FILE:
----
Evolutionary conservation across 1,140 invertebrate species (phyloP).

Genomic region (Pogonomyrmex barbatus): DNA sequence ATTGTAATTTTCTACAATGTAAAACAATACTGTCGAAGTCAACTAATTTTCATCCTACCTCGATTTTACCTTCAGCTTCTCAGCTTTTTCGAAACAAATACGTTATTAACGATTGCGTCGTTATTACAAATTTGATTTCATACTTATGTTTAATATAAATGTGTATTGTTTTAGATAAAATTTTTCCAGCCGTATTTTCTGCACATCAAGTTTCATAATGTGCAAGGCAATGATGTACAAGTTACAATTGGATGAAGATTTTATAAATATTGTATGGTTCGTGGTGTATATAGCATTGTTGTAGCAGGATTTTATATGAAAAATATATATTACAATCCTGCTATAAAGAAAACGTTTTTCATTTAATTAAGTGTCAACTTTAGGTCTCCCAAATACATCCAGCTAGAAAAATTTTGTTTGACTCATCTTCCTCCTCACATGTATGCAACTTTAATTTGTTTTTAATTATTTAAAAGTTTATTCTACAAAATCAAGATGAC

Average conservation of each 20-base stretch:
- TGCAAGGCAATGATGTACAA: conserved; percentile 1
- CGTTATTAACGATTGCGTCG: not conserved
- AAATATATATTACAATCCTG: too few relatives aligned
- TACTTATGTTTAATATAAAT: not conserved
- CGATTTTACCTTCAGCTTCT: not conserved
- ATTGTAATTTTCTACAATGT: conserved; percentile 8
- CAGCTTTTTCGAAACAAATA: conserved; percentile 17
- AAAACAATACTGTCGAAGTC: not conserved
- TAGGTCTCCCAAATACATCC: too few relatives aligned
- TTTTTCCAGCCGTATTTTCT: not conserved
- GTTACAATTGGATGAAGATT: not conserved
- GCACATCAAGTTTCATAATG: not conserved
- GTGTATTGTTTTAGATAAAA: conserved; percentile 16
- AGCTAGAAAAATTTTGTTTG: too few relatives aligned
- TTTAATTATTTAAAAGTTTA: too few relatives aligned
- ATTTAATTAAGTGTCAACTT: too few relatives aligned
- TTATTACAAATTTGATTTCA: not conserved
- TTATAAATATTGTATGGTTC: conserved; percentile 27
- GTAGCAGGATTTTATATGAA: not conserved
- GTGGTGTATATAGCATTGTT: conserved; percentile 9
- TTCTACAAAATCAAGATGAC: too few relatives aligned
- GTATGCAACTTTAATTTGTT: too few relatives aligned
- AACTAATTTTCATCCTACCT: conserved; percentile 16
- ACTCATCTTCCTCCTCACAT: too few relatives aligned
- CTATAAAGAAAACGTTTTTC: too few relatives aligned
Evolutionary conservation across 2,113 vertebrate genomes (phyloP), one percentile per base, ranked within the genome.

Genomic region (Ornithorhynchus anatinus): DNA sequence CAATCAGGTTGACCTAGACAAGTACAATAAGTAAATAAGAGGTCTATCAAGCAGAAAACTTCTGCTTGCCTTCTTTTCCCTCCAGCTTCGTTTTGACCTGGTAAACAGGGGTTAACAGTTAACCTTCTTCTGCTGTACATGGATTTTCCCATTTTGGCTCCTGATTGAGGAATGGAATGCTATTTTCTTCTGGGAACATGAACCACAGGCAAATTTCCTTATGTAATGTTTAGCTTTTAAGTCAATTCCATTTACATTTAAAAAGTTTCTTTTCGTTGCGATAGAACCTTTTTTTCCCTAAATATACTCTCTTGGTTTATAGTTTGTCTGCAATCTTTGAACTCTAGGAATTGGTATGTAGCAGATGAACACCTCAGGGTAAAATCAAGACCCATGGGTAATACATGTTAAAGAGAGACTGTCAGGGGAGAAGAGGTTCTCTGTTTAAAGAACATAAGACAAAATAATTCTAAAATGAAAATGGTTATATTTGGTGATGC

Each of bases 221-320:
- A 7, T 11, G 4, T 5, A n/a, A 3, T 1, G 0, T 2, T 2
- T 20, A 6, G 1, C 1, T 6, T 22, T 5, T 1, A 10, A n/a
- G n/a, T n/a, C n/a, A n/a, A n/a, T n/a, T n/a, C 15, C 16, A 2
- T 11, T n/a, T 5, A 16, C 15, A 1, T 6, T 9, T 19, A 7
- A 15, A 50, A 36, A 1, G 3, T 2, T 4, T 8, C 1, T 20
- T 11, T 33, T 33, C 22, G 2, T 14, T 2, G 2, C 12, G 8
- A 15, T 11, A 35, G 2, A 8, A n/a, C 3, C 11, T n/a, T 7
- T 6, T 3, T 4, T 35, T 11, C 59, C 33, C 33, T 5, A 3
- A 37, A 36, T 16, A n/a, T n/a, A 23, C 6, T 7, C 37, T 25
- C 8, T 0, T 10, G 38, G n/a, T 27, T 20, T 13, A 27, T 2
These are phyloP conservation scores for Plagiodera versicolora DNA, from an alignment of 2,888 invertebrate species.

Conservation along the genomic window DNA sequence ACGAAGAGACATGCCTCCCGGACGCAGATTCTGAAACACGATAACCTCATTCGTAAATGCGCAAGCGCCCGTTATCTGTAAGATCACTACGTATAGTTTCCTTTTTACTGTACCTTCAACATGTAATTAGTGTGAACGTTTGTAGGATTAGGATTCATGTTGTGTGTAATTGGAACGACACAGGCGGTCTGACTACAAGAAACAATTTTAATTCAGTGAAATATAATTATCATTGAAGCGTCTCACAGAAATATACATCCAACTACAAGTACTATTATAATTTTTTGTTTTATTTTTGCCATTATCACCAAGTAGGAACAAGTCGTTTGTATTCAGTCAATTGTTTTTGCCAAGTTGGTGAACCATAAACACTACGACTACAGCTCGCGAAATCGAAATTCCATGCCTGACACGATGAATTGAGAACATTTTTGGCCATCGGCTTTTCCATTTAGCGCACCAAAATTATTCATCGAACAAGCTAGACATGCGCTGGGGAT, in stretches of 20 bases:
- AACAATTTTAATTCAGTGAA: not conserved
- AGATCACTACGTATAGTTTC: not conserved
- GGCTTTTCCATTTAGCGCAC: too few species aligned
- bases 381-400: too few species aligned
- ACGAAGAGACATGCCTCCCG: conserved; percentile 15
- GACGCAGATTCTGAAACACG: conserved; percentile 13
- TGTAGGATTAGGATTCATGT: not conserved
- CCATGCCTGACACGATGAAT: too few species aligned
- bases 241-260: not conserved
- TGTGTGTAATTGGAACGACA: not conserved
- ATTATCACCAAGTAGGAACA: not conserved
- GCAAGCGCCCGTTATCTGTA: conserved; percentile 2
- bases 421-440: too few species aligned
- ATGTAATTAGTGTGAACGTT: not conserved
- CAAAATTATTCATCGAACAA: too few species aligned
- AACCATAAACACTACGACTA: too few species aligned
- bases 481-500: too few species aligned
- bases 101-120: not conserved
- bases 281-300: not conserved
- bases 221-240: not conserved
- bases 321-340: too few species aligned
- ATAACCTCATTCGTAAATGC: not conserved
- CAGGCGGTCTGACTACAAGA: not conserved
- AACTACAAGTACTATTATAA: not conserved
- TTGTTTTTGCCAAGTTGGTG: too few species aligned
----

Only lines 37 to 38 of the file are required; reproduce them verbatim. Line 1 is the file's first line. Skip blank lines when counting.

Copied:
- T 11, T 33, T 33, C 22, G 2, T 14, T 2, G 2, C 12, G 8
- A 15, T 11, A 35, G 2, A 8, A n/a, C 3, C 11, T n/a, T 7